You found an internship opportunity at a great company. Your resume has been reviewed, you’ve had an initial conversation or two and you’re gearing up for the next stage: The Interview. You have one singular focus when you walk through that door – convincing your potential boss that you are the intern for the job.
You’ve done your homework, mastered your speech on why you’re the top intern on the block, and you’re ready to go. But wait, before you walk out the door – perhaps the biggest question of all – what are you going to wear? Do you need to wear a suit? Can you even find your suit? And perhaps more importantly, where exactly is the line between showing that you’re interested and excited about the internship but that you also understand the culture of the business?
Let us start by saying that if you’re interviewing at a bank, a law firm, an accounting firm, that suit better be pressed and ready to go. But do the same rules apply for that great social media internship at the hot new Internet company? Not necessarily.
How do you dress to impress for your internship interview?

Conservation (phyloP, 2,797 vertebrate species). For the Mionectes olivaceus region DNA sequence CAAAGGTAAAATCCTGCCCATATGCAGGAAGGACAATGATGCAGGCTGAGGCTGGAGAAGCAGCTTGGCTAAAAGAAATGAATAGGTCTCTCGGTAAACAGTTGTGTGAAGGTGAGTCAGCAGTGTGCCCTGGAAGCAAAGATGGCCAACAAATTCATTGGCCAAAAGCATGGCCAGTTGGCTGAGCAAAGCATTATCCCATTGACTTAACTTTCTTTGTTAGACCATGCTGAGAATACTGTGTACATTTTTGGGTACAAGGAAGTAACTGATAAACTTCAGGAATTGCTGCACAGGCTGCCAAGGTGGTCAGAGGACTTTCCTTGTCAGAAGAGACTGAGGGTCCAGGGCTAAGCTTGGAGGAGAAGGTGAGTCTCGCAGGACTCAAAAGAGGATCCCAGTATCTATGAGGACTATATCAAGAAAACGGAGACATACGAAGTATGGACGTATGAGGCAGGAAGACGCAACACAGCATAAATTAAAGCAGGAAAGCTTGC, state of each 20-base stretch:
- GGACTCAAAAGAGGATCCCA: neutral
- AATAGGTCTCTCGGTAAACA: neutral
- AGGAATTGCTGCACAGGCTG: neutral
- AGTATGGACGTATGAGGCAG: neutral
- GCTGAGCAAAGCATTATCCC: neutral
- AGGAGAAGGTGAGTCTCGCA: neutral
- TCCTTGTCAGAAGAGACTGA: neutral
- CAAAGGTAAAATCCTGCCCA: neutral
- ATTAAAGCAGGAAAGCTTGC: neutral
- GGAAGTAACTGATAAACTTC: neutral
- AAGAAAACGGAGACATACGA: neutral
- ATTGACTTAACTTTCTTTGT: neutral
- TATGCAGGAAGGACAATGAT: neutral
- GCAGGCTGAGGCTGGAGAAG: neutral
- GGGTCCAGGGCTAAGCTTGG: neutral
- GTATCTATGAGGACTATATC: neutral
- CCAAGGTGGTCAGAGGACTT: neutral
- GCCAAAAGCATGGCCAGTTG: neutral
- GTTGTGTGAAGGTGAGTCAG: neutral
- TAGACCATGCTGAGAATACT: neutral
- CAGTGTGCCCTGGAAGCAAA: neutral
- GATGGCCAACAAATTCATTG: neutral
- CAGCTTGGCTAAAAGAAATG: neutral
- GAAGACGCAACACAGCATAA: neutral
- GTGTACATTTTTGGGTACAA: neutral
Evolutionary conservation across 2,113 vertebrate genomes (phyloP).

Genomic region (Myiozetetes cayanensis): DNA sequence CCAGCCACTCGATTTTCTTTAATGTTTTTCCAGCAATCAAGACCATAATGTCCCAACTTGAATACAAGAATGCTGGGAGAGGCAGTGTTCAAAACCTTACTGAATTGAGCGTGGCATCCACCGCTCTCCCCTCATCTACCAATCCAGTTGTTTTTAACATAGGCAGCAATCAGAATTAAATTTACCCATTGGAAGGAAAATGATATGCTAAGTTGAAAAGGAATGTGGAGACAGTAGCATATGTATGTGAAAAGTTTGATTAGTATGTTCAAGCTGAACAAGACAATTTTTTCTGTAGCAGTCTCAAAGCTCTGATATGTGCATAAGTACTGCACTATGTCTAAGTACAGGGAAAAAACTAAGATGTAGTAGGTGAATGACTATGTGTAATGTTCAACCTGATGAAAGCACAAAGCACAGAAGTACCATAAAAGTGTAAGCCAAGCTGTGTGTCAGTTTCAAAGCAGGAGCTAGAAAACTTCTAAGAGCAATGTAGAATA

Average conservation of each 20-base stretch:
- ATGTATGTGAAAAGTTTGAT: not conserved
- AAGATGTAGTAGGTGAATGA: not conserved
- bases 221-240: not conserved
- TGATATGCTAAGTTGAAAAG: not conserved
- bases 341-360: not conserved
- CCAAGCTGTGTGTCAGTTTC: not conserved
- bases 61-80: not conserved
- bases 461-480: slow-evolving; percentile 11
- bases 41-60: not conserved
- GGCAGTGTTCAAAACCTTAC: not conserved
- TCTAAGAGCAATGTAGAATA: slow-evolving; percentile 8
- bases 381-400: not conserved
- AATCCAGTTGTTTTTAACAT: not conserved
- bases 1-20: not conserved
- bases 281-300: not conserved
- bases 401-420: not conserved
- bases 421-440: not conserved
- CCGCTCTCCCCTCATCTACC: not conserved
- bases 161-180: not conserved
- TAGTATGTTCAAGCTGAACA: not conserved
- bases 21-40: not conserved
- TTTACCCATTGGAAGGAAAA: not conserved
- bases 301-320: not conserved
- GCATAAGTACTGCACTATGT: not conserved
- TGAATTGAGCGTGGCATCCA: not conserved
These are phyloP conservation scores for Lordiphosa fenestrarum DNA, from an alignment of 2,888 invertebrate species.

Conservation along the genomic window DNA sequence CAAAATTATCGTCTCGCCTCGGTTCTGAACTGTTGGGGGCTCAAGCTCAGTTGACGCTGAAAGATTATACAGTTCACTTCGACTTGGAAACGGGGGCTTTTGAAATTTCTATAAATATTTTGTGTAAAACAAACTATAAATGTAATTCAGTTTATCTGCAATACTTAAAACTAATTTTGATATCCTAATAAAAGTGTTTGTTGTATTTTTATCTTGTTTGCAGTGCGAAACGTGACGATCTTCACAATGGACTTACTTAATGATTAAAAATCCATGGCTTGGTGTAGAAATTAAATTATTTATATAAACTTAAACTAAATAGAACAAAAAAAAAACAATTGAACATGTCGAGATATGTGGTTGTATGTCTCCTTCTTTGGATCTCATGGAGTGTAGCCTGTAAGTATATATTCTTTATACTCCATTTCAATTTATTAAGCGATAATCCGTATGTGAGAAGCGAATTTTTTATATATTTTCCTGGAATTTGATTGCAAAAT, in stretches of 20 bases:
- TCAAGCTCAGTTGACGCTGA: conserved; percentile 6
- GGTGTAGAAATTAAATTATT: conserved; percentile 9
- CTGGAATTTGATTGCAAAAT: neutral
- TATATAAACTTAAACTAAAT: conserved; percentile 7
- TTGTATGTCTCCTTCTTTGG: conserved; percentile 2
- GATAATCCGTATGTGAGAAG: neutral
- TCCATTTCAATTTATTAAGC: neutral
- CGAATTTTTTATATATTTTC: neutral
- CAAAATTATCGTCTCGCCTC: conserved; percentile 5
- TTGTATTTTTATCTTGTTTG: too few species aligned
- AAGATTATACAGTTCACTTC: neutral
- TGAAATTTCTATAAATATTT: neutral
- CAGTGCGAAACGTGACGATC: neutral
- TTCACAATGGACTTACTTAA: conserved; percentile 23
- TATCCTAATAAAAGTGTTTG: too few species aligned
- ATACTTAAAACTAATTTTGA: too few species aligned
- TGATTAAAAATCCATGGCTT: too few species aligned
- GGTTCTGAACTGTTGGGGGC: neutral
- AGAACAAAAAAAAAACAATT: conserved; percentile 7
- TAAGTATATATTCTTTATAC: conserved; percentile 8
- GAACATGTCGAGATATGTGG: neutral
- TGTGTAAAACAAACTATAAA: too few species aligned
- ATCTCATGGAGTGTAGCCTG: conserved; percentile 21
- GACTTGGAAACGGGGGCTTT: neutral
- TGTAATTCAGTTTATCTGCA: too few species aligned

We asked career expert Lindsey Pollak ( www.lindseypollak.com ) and Jodi Glickman, President of Great on the Job (www.greatonthejob.com) for their two cents on the topic. Here are some tips from these two masters:
- Neatness counts: Regardless of what you wear, being neat and put together is a must. Even if you decide to go business casual, or even just plain casual, make sure that your presentation is still put together and professional. And steer clear of anything too tight or revealing!
- Just ask: Don’t be afraid to ask about the dress code for the organization. Truth be told, we don’t know many startups and small-mid size businesses where suits are the norm, but if you have any questions about the dress code, why not ask up front.
- Be versatile: if you don’t feel comfortable asking or are still left confused by the answer you receive, try something versatile that will allow for a last minute adjustment. For example, a suit where you can quickly take off the jacket or a dress that you can under-accessorize in a minute.
And no matter what you decide, walk through the door with your head held high. Above all, you want to convey with confidence that when you’re hired as an intern, your boss can count on you for a job well done.